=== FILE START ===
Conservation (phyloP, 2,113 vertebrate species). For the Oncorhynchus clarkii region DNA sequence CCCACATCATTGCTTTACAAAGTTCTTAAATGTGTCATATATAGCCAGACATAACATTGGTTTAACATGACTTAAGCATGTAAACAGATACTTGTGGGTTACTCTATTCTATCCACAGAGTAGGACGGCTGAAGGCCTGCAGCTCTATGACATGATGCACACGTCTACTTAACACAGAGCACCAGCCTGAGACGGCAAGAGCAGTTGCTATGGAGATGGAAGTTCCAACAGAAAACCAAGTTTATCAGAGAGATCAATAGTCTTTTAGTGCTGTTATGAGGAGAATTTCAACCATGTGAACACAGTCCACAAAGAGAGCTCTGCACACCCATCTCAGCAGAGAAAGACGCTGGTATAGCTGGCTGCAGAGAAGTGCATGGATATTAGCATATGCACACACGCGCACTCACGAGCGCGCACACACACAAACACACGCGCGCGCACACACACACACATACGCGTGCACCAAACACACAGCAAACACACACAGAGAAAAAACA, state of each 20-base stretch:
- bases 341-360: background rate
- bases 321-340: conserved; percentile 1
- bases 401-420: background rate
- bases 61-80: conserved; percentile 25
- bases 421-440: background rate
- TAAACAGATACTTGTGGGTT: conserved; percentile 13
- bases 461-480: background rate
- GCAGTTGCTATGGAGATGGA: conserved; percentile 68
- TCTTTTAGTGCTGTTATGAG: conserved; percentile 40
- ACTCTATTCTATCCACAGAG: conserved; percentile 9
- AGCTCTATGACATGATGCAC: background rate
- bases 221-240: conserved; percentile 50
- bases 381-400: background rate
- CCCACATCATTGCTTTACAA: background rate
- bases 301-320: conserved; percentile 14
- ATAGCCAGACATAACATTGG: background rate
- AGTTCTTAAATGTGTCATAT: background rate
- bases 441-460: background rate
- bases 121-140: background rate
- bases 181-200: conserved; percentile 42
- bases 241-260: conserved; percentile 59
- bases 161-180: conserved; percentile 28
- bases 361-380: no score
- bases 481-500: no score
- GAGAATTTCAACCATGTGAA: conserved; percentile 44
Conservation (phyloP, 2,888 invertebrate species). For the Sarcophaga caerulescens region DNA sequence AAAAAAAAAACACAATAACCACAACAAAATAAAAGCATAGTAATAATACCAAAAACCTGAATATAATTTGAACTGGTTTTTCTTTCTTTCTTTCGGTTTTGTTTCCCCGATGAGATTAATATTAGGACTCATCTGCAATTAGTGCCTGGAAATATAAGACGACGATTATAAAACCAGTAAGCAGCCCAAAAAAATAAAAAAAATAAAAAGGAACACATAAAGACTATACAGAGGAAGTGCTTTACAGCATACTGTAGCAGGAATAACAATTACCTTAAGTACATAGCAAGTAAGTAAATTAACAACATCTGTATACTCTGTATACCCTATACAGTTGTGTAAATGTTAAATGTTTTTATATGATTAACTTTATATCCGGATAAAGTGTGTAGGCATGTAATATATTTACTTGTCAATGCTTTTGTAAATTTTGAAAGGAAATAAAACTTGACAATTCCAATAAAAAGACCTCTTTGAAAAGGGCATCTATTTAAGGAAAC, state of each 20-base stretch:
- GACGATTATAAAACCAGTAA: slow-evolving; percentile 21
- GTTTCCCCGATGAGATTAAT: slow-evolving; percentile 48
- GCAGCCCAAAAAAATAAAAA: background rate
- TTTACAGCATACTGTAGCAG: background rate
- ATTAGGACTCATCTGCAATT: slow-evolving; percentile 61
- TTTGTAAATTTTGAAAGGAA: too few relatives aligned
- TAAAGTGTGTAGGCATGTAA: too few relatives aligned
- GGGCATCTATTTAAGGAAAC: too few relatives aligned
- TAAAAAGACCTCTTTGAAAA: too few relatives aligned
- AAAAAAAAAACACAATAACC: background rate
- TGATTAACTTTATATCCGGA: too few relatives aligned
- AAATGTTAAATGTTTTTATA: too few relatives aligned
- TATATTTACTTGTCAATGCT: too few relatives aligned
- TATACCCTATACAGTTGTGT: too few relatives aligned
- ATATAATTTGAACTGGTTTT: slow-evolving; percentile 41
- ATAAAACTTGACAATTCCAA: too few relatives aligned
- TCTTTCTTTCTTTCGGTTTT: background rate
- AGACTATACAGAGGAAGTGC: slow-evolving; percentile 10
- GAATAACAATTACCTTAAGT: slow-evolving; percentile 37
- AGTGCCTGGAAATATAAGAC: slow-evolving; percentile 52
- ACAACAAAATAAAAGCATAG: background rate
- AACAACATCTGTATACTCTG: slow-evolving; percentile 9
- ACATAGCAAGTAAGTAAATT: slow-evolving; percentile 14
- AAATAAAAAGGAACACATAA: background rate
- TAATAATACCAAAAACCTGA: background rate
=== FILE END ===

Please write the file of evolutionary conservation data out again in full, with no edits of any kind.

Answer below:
Conservation (phyloP, 2,113 vertebrate species). For the Oncorhynchus clarkii region DNA sequence CCCACATCATTGCTTTACAAAGTTCTTAAATGTGTCATATATAGCCAGACATAACATTGGTTTAACATGACTTAAGCATGTAAACAGATACTTGTGGGTTACTCTATTCTATCCACAGAGTAGGACGGCTGAAGGCCTGCAGCTCTATGACATGATGCACACGTCTACTTAACACAGAGCACCAGCCTGAGACGGCAAGAGCAGTTGCTATGGAGATGGAAGTTCCAACAGAAAACCAAGTTTATCAGAGAGATCAATAGTCTTTTAGTGCTGTTATGAGGAGAATTTCAACCATGTGAACACAGTCCACAAAGAGAGCTCTGCACACCCATCTCAGCAGAGAAAGACGCTGGTATAGCTGGCTGCAGAGAAGTGCATGGATATTAGCATATGCACACACGCGCACTCACGAGCGCGCACACACACAAACACACGCGCGCGCACACACACACACATACGCGTGCACCAAACACACAGCAAACACACACAGAGAAAAAACA, state of each 20-base stretch:
- bases 341-360: background rate
- bases 321-340: conserved; percentile 1
- bases 401-420: background rate
- bases 61-80: conserved; percentile 25
- bases 421-440: background rate
- TAAACAGATACTTGTGGGTT: conserved; percentile 13
- bases 461-480: background rate
- GCAGTTGCTATGGAGATGGA: conserved; percentile 68
- TCTTTTAGTGCTGTTATGAG: conserved; percentile 40
- ACTCTATTCTATCCACAGAG: conserved; percentile 9
- AGCTCTATGACATGATGCAC: background rate
- bases 221-240: conserved; percentile 50
- bases 381-400: background rate
- CCCACATCATTGCTTTACAA: background rate
- bases 301-320: conserved; percentile 14
- ATAGCCAGACATAACATTGG: background rate
- AGTTCTTAAATGTGTCATAT: background rate
- bases 441-460: background rate
- bases 121-140: background rate
- bases 181-200: conserved; percentile 42
- bases 241-260: conserved; percentile 59
- bases 161-180: conserved; percentile 28
- bases 361-380: no score
- bases 481-500: no score
- GAGAATTTCAACCATGTGAA: conserved; percentile 44
Conservation (phyloP, 2,888 invertebrate species). For the Sarcophaga caerulescens region DNA sequence AAAAAAAAAACACAATAACCACAACAAAATAAAAGCATAGTAATAATACCAAAAACCTGAATATAATTTGAACTGGTTTTTCTTTCTTTCTTTCGGTTTTGTTTCCCCGATGAGATTAATATTAGGACTCATCTGCAATTAGTGCCTGGAAATATAAGACGACGATTATAAAACCAGTAAGCAGCCCAAAAAAATAAAAAAAATAAAAAGGAACACATAAAGACTATACAGAGGAAGTGCTTTACAGCATACTGTAGCAGGAATAACAATTACCTTAAGTACATAGCAAGTAAGTAAATTAACAACATCTGTATACTCTGTATACCCTATACAGTTGTGTAAATGTTAAATGTTTTTATATGATTAACTTTATATCCGGATAAAGTGTGTAGGCATGTAATATATTTACTTGTCAATGCTTTTGTAAATTTTGAAAGGAAATAAAACTTGACAATTCCAATAAAAAGACCTCTTTGAAAAGGGCATCTATTTAAGGAAAC, state of each 20-base stretch:
- GACGATTATAAAACCAGTAA: slow-evolving; percentile 21
- GTTTCCCCGATGAGATTAAT: slow-evolving; percentile 48
- GCAGCCCAAAAAAATAAAAA: background rate
- TTTACAGCATACTGTAGCAG: background rate
- ATTAGGACTCATCTGCAATT: slow-evolving; percentile 61
- TTTGTAAATTTTGAAAGGAA: too few relatives aligned
- TAAAGTGTGTAGGCATGTAA: too few relatives aligned
- GGGCATCTATTTAAGGAAAC: too few relatives aligned
- TAAAAAGACCTCTTTGAAAA: too few relatives aligned
- AAAAAAAAAACACAATAACC: background rate
- TGATTAACTTTATATCCGGA: too few relatives aligned
- AAATGTTAAATGTTTTTATA: too few relatives aligned
- TATATTTACTTGTCAATGCT: too few relatives aligned
- TATACCCTATACAGTTGTGT: too few relatives aligned
- ATATAATTTGAACTGGTTTT: slow-evolving; percentile 41
- ATAAAACTTGACAATTCCAA: too few relatives aligned
- TCTTTCTTTCTTTCGGTTTT: background rate
- AGACTATACAGAGGAAGTGC: slow-evolving; percentile 10
- GAATAACAATTACCTTAAGT: slow-evolving; percentile 37
- AGTGCCTGGAAATATAAGAC: slow-evolving; percentile 52
- ACAACAAAATAAAAGCATAG: background rate
- AACAACATCTGTATACTCTG: slow-evolving; percentile 9
- ACATAGCAAGTAAGTAAATT: slow-evolving; percentile 14
- AAATAAAAAGGAACACATAA: background rate
- TAATAATACCAAAAACCTGA: background rate